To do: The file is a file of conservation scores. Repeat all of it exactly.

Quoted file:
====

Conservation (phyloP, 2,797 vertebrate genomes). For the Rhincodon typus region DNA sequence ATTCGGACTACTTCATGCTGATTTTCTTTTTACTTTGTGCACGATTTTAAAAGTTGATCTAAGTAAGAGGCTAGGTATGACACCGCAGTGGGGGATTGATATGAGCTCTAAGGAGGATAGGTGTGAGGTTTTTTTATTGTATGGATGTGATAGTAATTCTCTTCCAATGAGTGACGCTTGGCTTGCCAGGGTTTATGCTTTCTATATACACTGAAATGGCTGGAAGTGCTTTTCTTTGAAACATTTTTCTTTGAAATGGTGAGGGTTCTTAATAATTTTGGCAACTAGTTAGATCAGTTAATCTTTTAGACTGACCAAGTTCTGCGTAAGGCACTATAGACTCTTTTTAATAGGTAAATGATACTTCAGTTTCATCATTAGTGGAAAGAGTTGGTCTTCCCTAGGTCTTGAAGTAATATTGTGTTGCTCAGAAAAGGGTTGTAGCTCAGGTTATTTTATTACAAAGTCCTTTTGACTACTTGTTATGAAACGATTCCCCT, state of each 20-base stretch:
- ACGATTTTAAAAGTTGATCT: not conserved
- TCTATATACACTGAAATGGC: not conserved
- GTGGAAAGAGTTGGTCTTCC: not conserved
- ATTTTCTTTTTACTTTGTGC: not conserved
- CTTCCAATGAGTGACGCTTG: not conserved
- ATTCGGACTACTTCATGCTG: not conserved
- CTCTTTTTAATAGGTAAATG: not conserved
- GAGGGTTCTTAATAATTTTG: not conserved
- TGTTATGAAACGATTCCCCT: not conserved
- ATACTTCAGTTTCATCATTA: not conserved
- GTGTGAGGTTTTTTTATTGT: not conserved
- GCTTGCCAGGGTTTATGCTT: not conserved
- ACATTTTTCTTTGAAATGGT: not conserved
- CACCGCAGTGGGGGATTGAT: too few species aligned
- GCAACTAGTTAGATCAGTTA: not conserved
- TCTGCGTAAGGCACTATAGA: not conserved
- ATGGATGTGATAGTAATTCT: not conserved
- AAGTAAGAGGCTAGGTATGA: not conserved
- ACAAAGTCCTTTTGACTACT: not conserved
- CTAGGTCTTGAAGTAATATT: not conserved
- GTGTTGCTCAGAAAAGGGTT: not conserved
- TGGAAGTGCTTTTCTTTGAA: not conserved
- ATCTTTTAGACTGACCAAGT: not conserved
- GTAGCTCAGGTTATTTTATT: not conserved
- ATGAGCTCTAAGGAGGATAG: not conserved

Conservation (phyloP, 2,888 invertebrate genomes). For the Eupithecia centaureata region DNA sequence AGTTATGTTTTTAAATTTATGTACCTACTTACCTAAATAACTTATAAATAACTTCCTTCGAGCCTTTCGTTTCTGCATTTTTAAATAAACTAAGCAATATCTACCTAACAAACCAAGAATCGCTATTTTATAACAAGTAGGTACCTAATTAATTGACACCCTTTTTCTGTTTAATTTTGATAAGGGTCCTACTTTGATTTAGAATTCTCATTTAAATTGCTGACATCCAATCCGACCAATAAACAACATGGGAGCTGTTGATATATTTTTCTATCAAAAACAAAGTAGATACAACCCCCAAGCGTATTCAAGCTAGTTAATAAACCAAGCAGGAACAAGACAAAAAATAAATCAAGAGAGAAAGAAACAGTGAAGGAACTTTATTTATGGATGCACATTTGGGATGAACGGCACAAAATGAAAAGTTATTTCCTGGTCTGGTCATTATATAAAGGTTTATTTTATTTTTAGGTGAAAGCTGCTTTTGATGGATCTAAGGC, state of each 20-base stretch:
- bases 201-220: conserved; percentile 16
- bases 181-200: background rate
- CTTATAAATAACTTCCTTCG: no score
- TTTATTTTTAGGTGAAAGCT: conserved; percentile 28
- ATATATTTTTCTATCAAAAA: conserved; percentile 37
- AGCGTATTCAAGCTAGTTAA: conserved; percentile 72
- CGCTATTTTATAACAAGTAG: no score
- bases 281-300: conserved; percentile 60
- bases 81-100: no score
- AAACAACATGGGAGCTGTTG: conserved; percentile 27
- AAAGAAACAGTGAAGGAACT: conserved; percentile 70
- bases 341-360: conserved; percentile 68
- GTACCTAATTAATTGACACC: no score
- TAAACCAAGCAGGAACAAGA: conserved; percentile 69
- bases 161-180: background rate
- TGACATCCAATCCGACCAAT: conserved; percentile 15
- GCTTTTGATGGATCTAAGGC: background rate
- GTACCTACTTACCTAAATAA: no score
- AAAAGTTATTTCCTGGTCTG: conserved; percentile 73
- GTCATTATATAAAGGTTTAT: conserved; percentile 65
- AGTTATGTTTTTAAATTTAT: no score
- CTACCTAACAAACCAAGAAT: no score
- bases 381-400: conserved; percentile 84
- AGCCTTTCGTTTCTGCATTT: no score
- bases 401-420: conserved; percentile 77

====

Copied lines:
Conservation (phyloP, 2,797 vertebrate genomes). For the Rhincodon typus region DNA sequence ATTCGGACTACTTCATGCTGATTTTCTTTTTACTTTGTGCACGATTTTAAAAGTTGATCTAAGTAAGAGGCTAGGTATGACACCGCAGTGGGGGATTGATATGAGCTCTAAGGAGGATAGGTGTGAGGTTTTTTTATTGTATGGATGTGATAGTAATTCTCTTCCAATGAGTGACGCTTGGCTTGCCAGGGTTTATGCTTTCTATATACACTGAAATGGCTGGAAGTGCTTTTCTTTGAAACATTTTTCTTTGAAATGGTGAGGGTTCTTAATAATTTTGGCAACTAGTTAGATCAGTTAATCTTTTAGACTGACCAAGTTCTGCGTAAGGCACTATAGACTCTTTTTAATAGGTAAATGATACTTCAGTTTCATCATTAGTGGAAAGAGTTGGTCTTCCCTAGGTCTTGAAGTAATATTGTGTTGCTCAGAAAAGGGTTGTAGCTCAGGTTATTTTATTACAAAGTCCTTTTGACTACTTGTTATGAAACGATTCCCCT, state of each 20-base stretch:
- ACGATTTTAAAAGTTGATCT: not conserved
- TCTATATACACTGAAATGGC: not conserved
- GTGGAAAGAGTTGGTCTTCC: not conserved
- ATTTTCTTTTTACTTTGTGC: not conserved
- CTTCCAATGAGTGACGCTTG: not conserved
- ATTCGGACTACTTCATGCTG: not conserved
- CTCTTTTTAATAGGTAAATG: not conserved
- GAGGGTTCTTAATAATTTTG: not conserved
- TGTTATGAAACGATTCCCCT: not conserved
- ATACTTCAGTTTCATCATTA: not conserved
- GTGTGAGGTTTTTTTATTGT: not conserved
- GCTTGCCAGGGTTTATGCTT: not conserved
- ACATTTTTCTTTGAAATGGT: not conserved
- CACCGCAGTGGGGGATTGAT: too few species aligned
- GCAACTAGTTAGATCAGTTA: not conserved
- TCTGCGTAAGGCACTATAGA: not conserved
- ATGGATGTGATAGTAATTCT: not conserved
- AAGTAAGAGGCTAGGTATGA: not conserved
- ACAAAGTCCTTTTGACTACT: not conserved
- CTAGGTCTTGAAGTAATATT: not conserved
- GTGTTGCTCAGAAAAGGGTT: not conserved
- TGGAAGTGCTTTTCTTTGAA: not conserved
- ATCTTTTAGACTGACCAAGT: not conserved
- GTAGCTCAGGTTATTTTATT: not conserved
- ATGAGCTCTAAGGAGGATAG: not conserved

Conservation (phyloP, 2,888 invertebrate genomes). For the Eupithecia centaureata region DNA sequence AGTTATGTTTTTAAATTTATGTACCTACTTACCTAAATAACTTATAAATAACTTCCTTCGAGCCTTTCGTTTCTGCATTTTTAAATAAACTAAGCAATATCTACCTAACAAACCAAGAATCGCTATTTTATAACAAGTAGGTACCTAATTAATTGACACCCTTTTTCTGTTTAATTTTGATAAGGGTCCTACTTTGATTTAGAATTCTCATTTAAATTGCTGACATCCAATCCGACCAATAAACAACATGGGAGCTGTTGATATATTTTTCTATCAAAAACAAAGTAGATACAACCCCCAAGCGTATTCAAGCTAGTTAATAAACCAAGCAGGAACAAGACAAAAAATAAATCAAGAGAGAAAGAAACAGTGAAGGAACTTTATTTATGGATGCACATTTGGGATGAACGGCACAAAATGAAAAGTTATTTCCTGGTCTGGTCATTATATAAAGGTTTATTTTATTTTTAGGTGAAAGCTGCTTTTGATGGATCTAAGGC, state of each 20-base stretch:
- bases 201-220: conserved; percentile 16
- bases 181-200: background rate
- CTTATAAATAACTTCCTTCG: no score
- TTTATTTTTAGGTGAAAGCT: conserved; percentile 28
- ATATATTTTTCTATCAAAAA: conserved; percentile 37
- AGCGTATTCAAGCTAGTTAA: conserved; percentile 72
- CGCTATTTTATAACAAGTAG: no score
- bases 281-300: conserved; percentile 60
- bases 81-100: no score
- AAACAACATGGGAGCTGTTG: conserved; percentile 27
- AAAGAAACAGTGAAGGAACT: conserved; percentile 70
- bases 341-360: conserved; percentile 68
- GTACCTAATTAATTGACACC: no score
- TAAACCAAGCAGGAACAAGA: conserved; percentile 69
- bases 161-180: background rate
- TGACATCCAATCCGACCAAT: conserved; percentile 15
- GCTTTTGATGGATCTAAGGC: background rate
- GTACCTACTTACCTAAATAA: no score
- AAAAGTTATTTCCTGGTCTG: conserved; percentile 73
- GTCATTATATAAAGGTTTAT: conserved; percentile 65
- AGTTATGTTTTTAAATTTAT: no score
- CTACCTAACAAACCAAGAAT: no score
- bases 381-400: conserved; percentile 84
- AGCCTTTCGTTTCTGCATTT: no score
- bases 401-420: conserved; percentile 77